Oncogenes, Tumor Suppressor Genes, and Cancer

+ -Text Size

TOPICS

How can oncogenes and tumor suppressor genes be used to help guide treatment of cancer?

In some cases, specific gene changes help predict which patients are likely to have a better or worse outlook or which patients are likely to benefit from certain treatments.

For example, HER2/neu is a proto-oncogene present in normal cells. It becomes an oncogene when a cell has too many copies of this gene. When this happens, the cells make too much HER2/neu protein. Many years ago, experts realized that patients with breast cancer with cells that have too much HER2/neu protein had a worse outcome than patients whose cancer cells have normal amounts. Cancers with too much of this protein did not respond as well to certain chemotherapy drugs, so now other drugs are used. Drugs were also designed to specifically attack cells with too much HER2/neu (these are discussed below). Treatment with these drugs have also helped improve outcomes for these patients.

Some tests for certain gene mutations are very sensitive in finding cancer that persists or returns after treatment. For example, the leukemia cells of patients with chronic myeloid leukemia (CML) contain a mutated gene called BCR-ABL. Testing for this mutation is used to confirm the diagnosis of CML and then to see if treatment is working. This testing can also be used to see if the leukemia has started coming back after treatment. Instead of having to look for abnormal cells in the bone marrow, a blood test for the abnormal gene can find even small numbers of remaining cancer cells among millions of normal cells. This may signal that new treatment is needed. The BCR-ABL gene is also important in the treatment of CML. This is discussed below.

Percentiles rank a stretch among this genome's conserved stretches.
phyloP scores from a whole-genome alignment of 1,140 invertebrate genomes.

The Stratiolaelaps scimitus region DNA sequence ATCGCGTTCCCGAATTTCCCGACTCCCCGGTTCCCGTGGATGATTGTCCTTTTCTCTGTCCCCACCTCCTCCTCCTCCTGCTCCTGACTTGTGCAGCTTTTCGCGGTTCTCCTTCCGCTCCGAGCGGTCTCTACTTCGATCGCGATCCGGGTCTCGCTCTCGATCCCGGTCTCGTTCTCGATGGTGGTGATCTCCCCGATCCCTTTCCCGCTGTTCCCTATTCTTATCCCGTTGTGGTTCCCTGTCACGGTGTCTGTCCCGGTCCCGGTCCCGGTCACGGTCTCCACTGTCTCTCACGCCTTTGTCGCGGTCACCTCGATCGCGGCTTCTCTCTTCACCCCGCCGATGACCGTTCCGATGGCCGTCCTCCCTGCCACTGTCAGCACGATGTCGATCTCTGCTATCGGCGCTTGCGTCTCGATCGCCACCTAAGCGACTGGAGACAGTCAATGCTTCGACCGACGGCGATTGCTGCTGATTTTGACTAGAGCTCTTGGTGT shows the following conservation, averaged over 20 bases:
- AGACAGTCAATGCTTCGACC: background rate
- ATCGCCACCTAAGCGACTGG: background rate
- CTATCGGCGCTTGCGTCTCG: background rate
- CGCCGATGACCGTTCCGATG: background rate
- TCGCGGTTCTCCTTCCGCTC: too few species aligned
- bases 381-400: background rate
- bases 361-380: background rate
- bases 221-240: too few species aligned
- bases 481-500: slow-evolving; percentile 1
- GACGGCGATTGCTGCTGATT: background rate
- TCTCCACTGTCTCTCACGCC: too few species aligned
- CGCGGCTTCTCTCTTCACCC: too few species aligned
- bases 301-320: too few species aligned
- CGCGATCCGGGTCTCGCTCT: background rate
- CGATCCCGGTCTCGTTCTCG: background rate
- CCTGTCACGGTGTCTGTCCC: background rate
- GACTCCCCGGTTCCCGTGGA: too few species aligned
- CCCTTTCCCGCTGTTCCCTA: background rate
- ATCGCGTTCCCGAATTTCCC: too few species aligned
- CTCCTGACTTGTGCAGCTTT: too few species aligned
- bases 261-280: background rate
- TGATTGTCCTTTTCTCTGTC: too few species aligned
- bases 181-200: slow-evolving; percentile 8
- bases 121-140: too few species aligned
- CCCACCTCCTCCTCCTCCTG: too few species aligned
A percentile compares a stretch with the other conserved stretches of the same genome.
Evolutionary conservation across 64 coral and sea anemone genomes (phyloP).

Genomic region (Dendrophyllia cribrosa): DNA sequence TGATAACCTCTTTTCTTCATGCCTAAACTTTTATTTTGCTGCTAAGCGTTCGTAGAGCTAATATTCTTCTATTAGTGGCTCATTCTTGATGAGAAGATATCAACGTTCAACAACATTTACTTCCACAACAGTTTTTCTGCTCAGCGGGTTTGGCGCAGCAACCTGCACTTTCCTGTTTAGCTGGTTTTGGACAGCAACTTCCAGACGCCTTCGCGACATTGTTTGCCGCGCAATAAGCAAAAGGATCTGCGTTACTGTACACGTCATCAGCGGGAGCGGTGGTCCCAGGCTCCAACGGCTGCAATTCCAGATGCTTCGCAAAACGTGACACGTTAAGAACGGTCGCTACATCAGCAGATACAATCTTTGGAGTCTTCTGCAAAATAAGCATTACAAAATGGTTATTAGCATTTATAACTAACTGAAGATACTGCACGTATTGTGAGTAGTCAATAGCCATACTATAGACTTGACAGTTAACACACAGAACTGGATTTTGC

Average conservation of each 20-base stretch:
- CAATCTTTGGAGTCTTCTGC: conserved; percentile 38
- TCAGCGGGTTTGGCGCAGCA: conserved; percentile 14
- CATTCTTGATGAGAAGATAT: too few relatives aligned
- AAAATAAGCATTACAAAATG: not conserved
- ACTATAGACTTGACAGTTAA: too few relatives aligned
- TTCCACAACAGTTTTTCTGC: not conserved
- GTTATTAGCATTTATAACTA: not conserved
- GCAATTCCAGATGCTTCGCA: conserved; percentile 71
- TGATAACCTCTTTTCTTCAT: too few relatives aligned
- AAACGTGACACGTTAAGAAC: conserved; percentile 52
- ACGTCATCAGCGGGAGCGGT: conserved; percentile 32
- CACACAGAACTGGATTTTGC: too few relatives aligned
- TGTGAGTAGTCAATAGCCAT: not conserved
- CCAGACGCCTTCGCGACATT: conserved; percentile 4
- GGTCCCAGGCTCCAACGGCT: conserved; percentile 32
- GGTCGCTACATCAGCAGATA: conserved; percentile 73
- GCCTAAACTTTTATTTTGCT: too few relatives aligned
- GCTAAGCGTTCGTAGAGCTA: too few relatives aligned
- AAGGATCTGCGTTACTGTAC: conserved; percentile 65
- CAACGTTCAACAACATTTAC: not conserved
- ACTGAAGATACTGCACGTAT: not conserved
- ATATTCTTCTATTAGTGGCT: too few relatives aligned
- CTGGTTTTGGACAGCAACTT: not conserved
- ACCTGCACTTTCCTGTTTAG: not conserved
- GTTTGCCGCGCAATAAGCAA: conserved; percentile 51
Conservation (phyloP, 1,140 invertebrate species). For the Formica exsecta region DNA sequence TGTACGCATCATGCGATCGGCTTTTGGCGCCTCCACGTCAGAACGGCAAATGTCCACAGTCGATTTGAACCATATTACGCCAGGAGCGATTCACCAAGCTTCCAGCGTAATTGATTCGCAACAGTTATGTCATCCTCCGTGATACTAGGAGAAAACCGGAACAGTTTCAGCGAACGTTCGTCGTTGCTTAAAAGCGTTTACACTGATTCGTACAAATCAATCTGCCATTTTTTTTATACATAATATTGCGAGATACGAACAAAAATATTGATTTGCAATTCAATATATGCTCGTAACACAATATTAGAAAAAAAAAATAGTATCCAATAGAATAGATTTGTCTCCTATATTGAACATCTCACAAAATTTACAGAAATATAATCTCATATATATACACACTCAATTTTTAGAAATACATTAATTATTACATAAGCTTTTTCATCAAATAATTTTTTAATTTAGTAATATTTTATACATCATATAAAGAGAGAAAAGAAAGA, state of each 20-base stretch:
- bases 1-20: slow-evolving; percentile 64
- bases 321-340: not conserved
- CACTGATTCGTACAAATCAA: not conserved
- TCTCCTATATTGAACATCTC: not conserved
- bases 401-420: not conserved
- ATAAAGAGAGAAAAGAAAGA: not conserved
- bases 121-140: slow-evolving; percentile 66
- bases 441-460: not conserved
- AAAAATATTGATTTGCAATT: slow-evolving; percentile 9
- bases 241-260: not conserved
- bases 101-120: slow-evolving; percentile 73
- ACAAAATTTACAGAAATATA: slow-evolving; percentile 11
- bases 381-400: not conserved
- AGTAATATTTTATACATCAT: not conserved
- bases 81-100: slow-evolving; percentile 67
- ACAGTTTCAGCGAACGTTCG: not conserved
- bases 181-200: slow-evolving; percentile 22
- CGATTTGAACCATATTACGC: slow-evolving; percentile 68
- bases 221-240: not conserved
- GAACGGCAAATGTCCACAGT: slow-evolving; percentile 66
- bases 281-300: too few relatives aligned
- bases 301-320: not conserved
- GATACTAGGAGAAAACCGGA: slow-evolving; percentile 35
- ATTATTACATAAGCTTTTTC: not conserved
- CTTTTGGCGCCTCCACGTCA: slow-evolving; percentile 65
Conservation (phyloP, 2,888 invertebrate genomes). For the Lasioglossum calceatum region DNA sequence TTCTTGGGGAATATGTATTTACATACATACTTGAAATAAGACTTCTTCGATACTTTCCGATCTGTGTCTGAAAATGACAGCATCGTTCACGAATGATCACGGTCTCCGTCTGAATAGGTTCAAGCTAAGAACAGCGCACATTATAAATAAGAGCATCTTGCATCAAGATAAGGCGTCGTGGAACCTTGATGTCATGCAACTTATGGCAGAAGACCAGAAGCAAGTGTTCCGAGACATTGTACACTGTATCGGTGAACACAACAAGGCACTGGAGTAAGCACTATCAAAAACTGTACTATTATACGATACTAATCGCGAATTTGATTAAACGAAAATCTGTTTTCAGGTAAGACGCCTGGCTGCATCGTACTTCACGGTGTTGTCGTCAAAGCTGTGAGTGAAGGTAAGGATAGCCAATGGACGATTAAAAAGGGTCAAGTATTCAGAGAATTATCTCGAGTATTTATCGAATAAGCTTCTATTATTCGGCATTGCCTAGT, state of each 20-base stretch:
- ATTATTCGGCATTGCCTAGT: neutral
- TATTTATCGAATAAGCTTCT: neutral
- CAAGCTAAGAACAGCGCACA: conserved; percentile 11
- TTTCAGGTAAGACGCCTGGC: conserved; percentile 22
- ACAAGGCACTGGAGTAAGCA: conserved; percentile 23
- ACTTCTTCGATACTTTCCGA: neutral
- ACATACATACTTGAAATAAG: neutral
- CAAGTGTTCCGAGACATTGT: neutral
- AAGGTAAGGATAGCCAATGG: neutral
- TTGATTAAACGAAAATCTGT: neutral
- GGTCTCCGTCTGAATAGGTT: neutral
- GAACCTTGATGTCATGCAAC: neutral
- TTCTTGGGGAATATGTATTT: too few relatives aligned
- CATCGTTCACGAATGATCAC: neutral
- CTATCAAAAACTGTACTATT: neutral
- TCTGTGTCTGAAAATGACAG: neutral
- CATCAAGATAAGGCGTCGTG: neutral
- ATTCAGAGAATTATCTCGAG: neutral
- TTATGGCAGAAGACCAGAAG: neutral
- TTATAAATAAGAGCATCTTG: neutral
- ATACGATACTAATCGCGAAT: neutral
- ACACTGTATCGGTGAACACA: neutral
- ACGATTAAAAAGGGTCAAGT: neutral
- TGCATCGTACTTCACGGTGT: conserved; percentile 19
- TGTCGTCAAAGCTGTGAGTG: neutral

How can oncogenes and tumor suppressor genes be used to treat cancer?

The discovery and understanding of oncogenes and tumor suppressor genes has led to the development of new kinds of cancer therapies. The following are some examples of genes that are cancer treatment targets. Research in this area is progressing rapidly, and new drugs targeting certain genes and proteins are becoming available over time.

Oncogenes

In some cases of breast cancer, the cells have too many copies of a gene called HER2/neu and make an excess amount of the HER2/neu protein. This protein promotes the growth of cancer cells. But drugs have been developed that target this protein, slowing cancer cell growth and improving outcomes. These drugs, trastuzumab (Herceptin®) and lapatinib (Tykerb®), only work against cancers that have too much HER2/neu (called HER2-positive). Breast cancers are now routinely tested for the HER2/neu gene and/or protein to identify which patients will benefit from these drugs. Trastuzumab has also been shown to be useful in treating people with stomach cancer that is HER2-positive. Other drugs targeting HER2 are being tested in clinical trials.

In chronic myeloid leukemia (CML), the cancer cells have a gene change called BCR-ABL that makes a type of protein called a tyrosine kinase. Drugs that target the BCR-ABL protein, including imatinib (Gleevec®), dasatinib (Sprycel®), and nilotinib (Tasigna®), are often very effective against CML. They lead to remission of the leukemia in most patients treated in the early stages of their disease. Other drugs to target the BCR-ABL protein are being studied for use if these drugs stop working.

Most gastrointestinal stromal tumors (GISTs) are caused by activation of the oncogene called KIT. Others are caused by activation of PDGFRA, another oncogene. The drug imatinib (Gleevec) targets both of these oncogenes, and is often able to shrink these tumors and help patients live longer. Sunitinib (Sutent®) is also able to target these oncogenes and can be helpful if imatinib no longer works.